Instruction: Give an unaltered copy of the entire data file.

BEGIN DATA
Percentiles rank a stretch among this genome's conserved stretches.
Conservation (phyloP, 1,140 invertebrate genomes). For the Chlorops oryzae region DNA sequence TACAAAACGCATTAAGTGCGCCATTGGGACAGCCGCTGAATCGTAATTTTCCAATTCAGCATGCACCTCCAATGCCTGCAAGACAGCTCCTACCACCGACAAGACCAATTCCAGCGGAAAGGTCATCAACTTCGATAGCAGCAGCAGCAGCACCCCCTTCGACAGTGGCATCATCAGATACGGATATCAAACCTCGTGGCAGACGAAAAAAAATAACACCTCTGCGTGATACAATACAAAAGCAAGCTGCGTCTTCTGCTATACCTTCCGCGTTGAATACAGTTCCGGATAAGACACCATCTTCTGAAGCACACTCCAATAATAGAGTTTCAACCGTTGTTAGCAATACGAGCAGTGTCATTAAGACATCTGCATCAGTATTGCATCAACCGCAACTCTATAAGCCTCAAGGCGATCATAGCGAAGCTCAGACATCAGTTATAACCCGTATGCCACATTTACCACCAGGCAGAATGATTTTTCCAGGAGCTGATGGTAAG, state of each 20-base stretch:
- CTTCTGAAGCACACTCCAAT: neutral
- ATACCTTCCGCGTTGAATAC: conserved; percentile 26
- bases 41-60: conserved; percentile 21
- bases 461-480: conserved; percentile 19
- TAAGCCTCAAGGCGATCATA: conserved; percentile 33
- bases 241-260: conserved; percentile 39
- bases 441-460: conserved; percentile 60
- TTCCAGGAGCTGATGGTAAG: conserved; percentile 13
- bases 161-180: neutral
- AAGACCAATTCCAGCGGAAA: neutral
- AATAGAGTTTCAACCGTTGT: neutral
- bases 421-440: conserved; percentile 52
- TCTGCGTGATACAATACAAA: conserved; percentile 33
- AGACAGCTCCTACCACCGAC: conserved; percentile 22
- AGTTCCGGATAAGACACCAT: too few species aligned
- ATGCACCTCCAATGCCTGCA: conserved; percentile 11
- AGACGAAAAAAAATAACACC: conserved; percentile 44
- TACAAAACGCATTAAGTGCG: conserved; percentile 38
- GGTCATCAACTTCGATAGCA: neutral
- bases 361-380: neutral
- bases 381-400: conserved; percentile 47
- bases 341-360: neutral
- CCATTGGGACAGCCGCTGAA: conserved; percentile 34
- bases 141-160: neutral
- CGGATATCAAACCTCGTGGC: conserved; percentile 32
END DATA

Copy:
Percentiles rank a stretch among this genome's conserved stretches.
Conservation (phyloP, 1,140 invertebrate genomes). For the Chlorops oryzae region DNA sequence TACAAAACGCATTAAGTGCGCCATTGGGACAGCCGCTGAATCGTAATTTTCCAATTCAGCATGCACCTCCAATGCCTGCAAGACAGCTCCTACCACCGACAAGACCAATTCCAGCGGAAAGGTCATCAACTTCGATAGCAGCAGCAGCAGCACCCCCTTCGACAGTGGCATCATCAGATACGGATATCAAACCTCGTGGCAGACGAAAAAAAATAACACCTCTGCGTGATACAATACAAAAGCAAGCTGCGTCTTCTGCTATACCTTCCGCGTTGAATACAGTTCCGGATAAGACACCATCTTCTGAAGCACACTCCAATAATAGAGTTTCAACCGTTGTTAGCAATACGAGCAGTGTCATTAAGACATCTGCATCAGTATTGCATCAACCGCAACTCTATAAGCCTCAAGGCGATCATAGCGAAGCTCAGACATCAGTTATAACCCGTATGCCACATTTACCACCAGGCAGAATGATTTTTCCAGGAGCTGATGGTAAG, state of each 20-base stretch:
- CTTCTGAAGCACACTCCAAT: neutral
- ATACCTTCCGCGTTGAATAC: conserved; percentile 26
- bases 41-60: conserved; percentile 21
- bases 461-480: conserved; percentile 19
- TAAGCCTCAAGGCGATCATA: conserved; percentile 33
- bases 241-260: conserved; percentile 39
- bases 441-460: conserved; percentile 60
- TTCCAGGAGCTGATGGTAAG: conserved; percentile 13
- bases 161-180: neutral
- AAGACCAATTCCAGCGGAAA: neutral
- AATAGAGTTTCAACCGTTGT: neutral
- bases 421-440: conserved; percentile 52
- TCTGCGTGATACAATACAAA: conserved; percentile 33
- AGACAGCTCCTACCACCGAC: conserved; percentile 22
- AGTTCCGGATAAGACACCAT: too few species aligned
- ATGCACCTCCAATGCCTGCA: conserved; percentile 11
- AGACGAAAAAAAATAACACC: conserved; percentile 44
- TACAAAACGCATTAAGTGCG: conserved; percentile 38
- GGTCATCAACTTCGATAGCA: neutral
- bases 361-380: neutral
- bases 381-400: conserved; percentile 47
- bases 341-360: neutral
- CCATTGGGACAGCCGCTGAA: conserved; percentile 34
- bases 141-160: neutral
- CGGATATCAAACCTCGTGGC: conserved; percentile 32